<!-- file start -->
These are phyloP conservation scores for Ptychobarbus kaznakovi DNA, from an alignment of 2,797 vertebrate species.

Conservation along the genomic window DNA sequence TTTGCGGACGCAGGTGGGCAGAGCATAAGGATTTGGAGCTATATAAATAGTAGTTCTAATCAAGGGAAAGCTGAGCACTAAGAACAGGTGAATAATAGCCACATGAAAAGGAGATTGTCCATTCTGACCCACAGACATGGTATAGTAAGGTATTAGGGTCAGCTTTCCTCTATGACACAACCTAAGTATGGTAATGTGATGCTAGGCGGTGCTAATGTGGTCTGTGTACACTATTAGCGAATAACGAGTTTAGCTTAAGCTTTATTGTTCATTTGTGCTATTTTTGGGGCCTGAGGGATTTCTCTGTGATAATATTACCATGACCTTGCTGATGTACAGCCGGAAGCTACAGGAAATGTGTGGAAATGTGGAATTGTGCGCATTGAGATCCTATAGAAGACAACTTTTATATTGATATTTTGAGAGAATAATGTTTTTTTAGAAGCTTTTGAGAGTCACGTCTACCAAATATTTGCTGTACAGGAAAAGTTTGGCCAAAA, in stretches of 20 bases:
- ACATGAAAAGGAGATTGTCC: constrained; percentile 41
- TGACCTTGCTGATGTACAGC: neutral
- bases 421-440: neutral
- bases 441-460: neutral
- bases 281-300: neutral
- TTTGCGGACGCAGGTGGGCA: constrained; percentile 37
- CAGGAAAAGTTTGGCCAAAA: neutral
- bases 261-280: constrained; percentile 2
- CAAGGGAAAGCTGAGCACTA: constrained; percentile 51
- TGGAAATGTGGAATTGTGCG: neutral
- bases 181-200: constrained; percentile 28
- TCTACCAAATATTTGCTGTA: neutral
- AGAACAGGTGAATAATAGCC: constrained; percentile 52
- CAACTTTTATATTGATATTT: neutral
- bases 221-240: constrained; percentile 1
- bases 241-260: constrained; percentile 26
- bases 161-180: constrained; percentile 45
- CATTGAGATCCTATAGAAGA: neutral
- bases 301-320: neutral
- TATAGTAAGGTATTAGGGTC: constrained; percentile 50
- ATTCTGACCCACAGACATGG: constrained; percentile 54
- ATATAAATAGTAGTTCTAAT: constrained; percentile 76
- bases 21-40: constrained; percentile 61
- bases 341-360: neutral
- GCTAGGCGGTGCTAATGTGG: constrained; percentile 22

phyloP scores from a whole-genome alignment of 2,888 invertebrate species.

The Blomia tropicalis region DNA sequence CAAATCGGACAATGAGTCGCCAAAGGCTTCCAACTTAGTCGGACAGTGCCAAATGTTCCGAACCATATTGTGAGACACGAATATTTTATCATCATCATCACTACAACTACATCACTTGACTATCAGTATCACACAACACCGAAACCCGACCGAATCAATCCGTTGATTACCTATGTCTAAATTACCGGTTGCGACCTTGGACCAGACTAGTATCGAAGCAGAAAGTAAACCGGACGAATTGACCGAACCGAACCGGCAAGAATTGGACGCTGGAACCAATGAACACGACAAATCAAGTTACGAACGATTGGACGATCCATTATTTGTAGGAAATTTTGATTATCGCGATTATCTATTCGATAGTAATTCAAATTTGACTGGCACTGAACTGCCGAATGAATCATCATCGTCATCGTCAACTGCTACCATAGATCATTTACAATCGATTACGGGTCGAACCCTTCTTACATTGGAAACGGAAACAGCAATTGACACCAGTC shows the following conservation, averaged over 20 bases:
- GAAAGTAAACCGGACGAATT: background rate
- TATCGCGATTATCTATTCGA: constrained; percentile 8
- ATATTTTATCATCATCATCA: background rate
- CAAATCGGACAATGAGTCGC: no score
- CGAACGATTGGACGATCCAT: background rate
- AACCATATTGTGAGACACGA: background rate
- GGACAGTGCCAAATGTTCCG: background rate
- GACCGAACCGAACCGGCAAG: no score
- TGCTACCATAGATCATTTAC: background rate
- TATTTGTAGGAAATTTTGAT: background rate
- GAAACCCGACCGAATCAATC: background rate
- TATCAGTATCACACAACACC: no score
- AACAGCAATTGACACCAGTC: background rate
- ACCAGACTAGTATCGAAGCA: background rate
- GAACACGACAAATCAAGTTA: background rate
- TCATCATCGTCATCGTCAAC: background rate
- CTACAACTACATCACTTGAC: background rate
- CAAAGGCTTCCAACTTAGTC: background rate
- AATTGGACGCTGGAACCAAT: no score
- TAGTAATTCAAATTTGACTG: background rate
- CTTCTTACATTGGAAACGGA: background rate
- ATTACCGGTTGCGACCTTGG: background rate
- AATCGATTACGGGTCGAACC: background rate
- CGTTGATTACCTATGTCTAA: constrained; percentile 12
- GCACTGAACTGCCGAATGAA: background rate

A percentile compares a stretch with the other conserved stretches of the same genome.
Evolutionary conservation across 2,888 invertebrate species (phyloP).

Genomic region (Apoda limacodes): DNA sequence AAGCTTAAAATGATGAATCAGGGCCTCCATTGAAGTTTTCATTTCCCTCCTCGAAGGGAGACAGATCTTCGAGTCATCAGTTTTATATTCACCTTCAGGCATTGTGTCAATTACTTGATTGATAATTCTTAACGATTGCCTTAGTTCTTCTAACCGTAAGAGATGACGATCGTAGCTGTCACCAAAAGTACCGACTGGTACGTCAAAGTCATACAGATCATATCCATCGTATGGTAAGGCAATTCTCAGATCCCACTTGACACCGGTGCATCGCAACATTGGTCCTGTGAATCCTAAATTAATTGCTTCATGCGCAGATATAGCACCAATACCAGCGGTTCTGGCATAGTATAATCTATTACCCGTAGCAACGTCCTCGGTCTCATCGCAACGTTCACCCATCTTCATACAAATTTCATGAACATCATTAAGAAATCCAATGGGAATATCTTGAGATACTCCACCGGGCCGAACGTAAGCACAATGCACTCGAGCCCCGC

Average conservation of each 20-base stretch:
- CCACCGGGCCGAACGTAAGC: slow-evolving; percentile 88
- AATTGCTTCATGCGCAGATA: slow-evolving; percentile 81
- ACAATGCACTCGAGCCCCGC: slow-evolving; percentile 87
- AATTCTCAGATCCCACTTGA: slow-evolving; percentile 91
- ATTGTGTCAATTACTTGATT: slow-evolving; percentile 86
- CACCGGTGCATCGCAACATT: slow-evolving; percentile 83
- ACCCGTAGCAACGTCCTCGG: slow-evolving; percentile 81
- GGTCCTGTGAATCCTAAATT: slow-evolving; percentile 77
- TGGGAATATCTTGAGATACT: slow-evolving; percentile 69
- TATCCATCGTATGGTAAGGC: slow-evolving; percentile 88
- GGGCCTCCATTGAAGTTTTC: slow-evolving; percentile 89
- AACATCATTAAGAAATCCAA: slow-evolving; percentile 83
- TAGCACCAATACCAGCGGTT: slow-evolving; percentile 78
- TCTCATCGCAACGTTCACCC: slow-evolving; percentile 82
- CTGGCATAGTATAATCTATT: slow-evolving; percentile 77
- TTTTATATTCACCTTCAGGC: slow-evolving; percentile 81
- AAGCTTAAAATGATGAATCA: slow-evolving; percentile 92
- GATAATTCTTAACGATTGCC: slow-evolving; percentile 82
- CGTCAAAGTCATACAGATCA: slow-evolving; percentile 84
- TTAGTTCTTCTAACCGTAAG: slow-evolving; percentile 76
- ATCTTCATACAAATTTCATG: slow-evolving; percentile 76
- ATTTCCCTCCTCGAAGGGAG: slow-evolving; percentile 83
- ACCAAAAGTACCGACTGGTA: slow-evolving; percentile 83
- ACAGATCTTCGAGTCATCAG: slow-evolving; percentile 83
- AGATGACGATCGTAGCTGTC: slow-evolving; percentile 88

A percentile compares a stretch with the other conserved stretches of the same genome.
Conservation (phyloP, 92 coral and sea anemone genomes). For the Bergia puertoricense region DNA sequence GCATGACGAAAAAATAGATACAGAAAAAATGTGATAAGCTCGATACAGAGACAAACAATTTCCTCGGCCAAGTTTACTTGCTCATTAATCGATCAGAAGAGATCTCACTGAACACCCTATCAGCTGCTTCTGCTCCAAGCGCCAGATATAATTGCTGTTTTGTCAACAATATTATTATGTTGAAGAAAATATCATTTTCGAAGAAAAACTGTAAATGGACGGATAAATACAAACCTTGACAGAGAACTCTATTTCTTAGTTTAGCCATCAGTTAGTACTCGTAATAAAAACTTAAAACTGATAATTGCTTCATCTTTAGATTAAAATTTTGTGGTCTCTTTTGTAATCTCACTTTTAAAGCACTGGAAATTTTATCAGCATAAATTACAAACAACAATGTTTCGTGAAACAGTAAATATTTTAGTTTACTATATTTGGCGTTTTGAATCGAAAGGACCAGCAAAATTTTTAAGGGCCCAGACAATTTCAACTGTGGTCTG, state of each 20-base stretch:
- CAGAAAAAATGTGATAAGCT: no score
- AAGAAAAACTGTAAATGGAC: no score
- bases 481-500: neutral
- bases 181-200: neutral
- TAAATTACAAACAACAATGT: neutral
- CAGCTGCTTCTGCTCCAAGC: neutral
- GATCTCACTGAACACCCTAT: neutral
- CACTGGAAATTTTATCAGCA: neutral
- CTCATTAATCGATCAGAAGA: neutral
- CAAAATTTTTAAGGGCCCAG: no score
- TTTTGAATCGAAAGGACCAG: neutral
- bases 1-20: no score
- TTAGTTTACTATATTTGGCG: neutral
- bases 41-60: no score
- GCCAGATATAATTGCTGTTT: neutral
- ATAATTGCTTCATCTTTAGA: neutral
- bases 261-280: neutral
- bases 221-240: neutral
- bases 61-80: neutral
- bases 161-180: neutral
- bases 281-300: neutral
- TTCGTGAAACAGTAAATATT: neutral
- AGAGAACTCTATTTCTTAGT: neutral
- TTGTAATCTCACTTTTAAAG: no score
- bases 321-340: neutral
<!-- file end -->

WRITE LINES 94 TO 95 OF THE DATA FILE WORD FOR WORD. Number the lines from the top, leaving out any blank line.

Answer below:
- CTCATTAATCGATCAGAAGA: neutral
- CAAAATTTTTAAGGGCCCAG: no score